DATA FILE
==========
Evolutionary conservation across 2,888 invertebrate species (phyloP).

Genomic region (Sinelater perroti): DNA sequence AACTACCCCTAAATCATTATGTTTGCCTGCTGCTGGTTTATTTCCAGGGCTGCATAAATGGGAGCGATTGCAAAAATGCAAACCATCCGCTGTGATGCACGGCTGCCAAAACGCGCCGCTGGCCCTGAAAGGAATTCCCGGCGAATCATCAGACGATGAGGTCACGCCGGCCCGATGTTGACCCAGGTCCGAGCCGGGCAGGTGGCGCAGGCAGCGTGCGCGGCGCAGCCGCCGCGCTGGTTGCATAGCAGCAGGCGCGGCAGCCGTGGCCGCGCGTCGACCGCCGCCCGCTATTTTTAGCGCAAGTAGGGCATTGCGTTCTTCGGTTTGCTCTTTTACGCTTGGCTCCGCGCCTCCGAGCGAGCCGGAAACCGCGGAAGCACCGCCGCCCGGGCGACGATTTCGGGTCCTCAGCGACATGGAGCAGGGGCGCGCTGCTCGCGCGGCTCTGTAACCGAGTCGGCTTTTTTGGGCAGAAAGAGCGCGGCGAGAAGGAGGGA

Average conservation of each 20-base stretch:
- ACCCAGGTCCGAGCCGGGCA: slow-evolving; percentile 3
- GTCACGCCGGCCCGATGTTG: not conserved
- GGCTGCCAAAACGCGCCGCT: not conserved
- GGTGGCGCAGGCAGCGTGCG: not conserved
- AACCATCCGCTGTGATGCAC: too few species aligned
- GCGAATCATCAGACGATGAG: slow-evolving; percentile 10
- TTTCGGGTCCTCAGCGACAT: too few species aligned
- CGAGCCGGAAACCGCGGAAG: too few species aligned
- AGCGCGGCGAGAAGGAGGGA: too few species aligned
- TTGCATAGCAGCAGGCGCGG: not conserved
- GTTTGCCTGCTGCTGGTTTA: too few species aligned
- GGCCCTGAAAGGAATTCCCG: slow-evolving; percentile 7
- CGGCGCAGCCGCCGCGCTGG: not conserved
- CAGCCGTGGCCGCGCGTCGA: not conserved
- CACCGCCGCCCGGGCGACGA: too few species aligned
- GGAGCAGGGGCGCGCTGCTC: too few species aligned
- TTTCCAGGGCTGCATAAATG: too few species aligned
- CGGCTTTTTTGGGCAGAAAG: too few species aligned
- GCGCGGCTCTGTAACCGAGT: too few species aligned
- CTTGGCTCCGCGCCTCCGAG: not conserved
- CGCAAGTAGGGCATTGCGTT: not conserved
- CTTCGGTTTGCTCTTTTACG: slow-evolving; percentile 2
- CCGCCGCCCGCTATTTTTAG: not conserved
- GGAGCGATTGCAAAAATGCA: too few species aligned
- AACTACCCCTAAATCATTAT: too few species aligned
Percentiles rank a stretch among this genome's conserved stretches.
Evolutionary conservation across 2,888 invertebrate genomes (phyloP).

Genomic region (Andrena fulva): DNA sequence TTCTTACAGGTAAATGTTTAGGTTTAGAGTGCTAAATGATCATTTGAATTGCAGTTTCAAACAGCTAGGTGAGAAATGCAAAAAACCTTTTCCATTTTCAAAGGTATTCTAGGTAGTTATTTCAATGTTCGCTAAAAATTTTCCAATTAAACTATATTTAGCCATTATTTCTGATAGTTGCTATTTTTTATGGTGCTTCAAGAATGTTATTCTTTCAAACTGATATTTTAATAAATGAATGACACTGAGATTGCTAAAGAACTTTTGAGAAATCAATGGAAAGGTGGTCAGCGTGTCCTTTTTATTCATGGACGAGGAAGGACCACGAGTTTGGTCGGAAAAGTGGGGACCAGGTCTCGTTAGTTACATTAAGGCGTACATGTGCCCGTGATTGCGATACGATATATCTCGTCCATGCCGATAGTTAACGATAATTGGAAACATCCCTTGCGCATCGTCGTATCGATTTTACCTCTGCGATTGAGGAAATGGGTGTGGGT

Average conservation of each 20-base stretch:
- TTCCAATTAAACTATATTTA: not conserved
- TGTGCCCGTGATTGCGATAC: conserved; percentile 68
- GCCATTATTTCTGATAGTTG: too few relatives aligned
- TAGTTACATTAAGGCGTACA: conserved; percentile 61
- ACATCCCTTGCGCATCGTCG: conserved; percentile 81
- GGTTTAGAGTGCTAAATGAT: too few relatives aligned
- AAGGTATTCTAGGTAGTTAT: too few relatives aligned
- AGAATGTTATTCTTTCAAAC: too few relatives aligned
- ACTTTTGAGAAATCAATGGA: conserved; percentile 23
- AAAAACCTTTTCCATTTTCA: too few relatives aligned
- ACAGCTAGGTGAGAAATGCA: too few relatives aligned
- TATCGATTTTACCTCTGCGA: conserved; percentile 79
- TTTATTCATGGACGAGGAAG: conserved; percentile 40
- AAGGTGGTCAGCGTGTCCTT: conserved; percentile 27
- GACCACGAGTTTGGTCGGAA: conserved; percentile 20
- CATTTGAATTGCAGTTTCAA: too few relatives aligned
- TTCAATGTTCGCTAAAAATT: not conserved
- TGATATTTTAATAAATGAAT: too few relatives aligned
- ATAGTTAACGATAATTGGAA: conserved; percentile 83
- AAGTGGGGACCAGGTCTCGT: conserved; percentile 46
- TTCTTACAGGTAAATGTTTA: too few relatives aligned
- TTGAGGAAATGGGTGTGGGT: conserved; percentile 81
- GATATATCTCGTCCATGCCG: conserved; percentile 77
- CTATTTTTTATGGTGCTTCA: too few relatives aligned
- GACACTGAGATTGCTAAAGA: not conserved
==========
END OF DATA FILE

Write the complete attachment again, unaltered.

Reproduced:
Evolutionary conservation across 2,888 invertebrate species (phyloP).

Genomic region (Sinelater perroti): DNA sequence AACTACCCCTAAATCATTATGTTTGCCTGCTGCTGGTTTATTTCCAGGGCTGCATAAATGGGAGCGATTGCAAAAATGCAAACCATCCGCTGTGATGCACGGCTGCCAAAACGCGCCGCTGGCCCTGAAAGGAATTCCCGGCGAATCATCAGACGATGAGGTCACGCCGGCCCGATGTTGACCCAGGTCCGAGCCGGGCAGGTGGCGCAGGCAGCGTGCGCGGCGCAGCCGCCGCGCTGGTTGCATAGCAGCAGGCGCGGCAGCCGTGGCCGCGCGTCGACCGCCGCCCGCTATTTTTAGCGCAAGTAGGGCATTGCGTTCTTCGGTTTGCTCTTTTACGCTTGGCTCCGCGCCTCCGAGCGAGCCGGAAACCGCGGAAGCACCGCCGCCCGGGCGACGATTTCGGGTCCTCAGCGACATGGAGCAGGGGCGCGCTGCTCGCGCGGCTCTGTAACCGAGTCGGCTTTTTTGGGCAGAAAGAGCGCGGCGAGAAGGAGGGA

Average conservation of each 20-base stretch:
- ACCCAGGTCCGAGCCGGGCA: slow-evolving; percentile 3
- GTCACGCCGGCCCGATGTTG: not conserved
- GGCTGCCAAAACGCGCCGCT: not conserved
- GGTGGCGCAGGCAGCGTGCG: not conserved
- AACCATCCGCTGTGATGCAC: too few species aligned
- GCGAATCATCAGACGATGAG: slow-evolving; percentile 10
- TTTCGGGTCCTCAGCGACAT: too few species aligned
- CGAGCCGGAAACCGCGGAAG: too few species aligned
- AGCGCGGCGAGAAGGAGGGA: too few species aligned
- TTGCATAGCAGCAGGCGCGG: not conserved
- GTTTGCCTGCTGCTGGTTTA: too few species aligned
- GGCCCTGAAAGGAATTCCCG: slow-evolving; percentile 7
- CGGCGCAGCCGCCGCGCTGG: not conserved
- CAGCCGTGGCCGCGCGTCGA: not conserved
- CACCGCCGCCCGGGCGACGA: too few species aligned
- GGAGCAGGGGCGCGCTGCTC: too few species aligned
- TTTCCAGGGCTGCATAAATG: too few species aligned
- CGGCTTTTTTGGGCAGAAAG: too few species aligned
- GCGCGGCTCTGTAACCGAGT: too few species aligned
- CTTGGCTCCGCGCCTCCGAG: not conserved
- CGCAAGTAGGGCATTGCGTT: not conserved
- CTTCGGTTTGCTCTTTTACG: slow-evolving; percentile 2
- CCGCCGCCCGCTATTTTTAG: not conserved
- GGAGCGATTGCAAAAATGCA: too few species aligned
- AACTACCCCTAAATCATTAT: too few species aligned
Percentiles rank a stretch among this genome's conserved stretches.
Evolutionary conservation across 2,888 invertebrate genomes (phyloP).

Genomic region (Andrena fulva): DNA sequence TTCTTACAGGTAAATGTTTAGGTTTAGAGTGCTAAATGATCATTTGAATTGCAGTTTCAAACAGCTAGGTGAGAAATGCAAAAAACCTTTTCCATTTTCAAAGGTATTCTAGGTAGTTATTTCAATGTTCGCTAAAAATTTTCCAATTAAACTATATTTAGCCATTATTTCTGATAGTTGCTATTTTTTATGGTGCTTCAAGAATGTTATTCTTTCAAACTGATATTTTAATAAATGAATGACACTGAGATTGCTAAAGAACTTTTGAGAAATCAATGGAAAGGTGGTCAGCGTGTCCTTTTTATTCATGGACGAGGAAGGACCACGAGTTTGGTCGGAAAAGTGGGGACCAGGTCTCGTTAGTTACATTAAGGCGTACATGTGCCCGTGATTGCGATACGATATATCTCGTCCATGCCGATAGTTAACGATAATTGGAAACATCCCTTGCGCATCGTCGTATCGATTTTACCTCTGCGATTGAGGAAATGGGTGTGGGT

Average conservation of each 20-base stretch:
- TTCCAATTAAACTATATTTA: not conserved
- TGTGCCCGTGATTGCGATAC: conserved; percentile 68
- GCCATTATTTCTGATAGTTG: too few relatives aligned
- TAGTTACATTAAGGCGTACA: conserved; percentile 61
- ACATCCCTTGCGCATCGTCG: conserved; percentile 81
- GGTTTAGAGTGCTAAATGAT: too few relatives aligned
- AAGGTATTCTAGGTAGTTAT: too few relatives aligned
- AGAATGTTATTCTTTCAAAC: too few relatives aligned
- ACTTTTGAGAAATCAATGGA: conserved; percentile 23
- AAAAACCTTTTCCATTTTCA: too few relatives aligned
- ACAGCTAGGTGAGAAATGCA: too few relatives aligned
- TATCGATTTTACCTCTGCGA: conserved; percentile 79
- TTTATTCATGGACGAGGAAG: conserved; percentile 40
- AAGGTGGTCAGCGTGTCCTT: conserved; percentile 27
- GACCACGAGTTTGGTCGGAA: conserved; percentile 20
- CATTTGAATTGCAGTTTCAA: too few relatives aligned
- TTCAATGTTCGCTAAAAATT: not conserved
- TGATATTTTAATAAATGAAT: too few relatives aligned
- ATAGTTAACGATAATTGGAA: conserved; percentile 83
- AAGTGGGGACCAGGTCTCGT: conserved; percentile 46
- TTCTTACAGGTAAATGTTTA: too few relatives aligned
- TTGAGGAAATGGGTGTGGGT: conserved; percentile 81
- GATATATCTCGTCCATGCCG: conserved; percentile 77
- CTATTTTTTATGGTGCTTCA: too few relatives aligned
- GACACTGAGATTGCTAAAGA: not conserved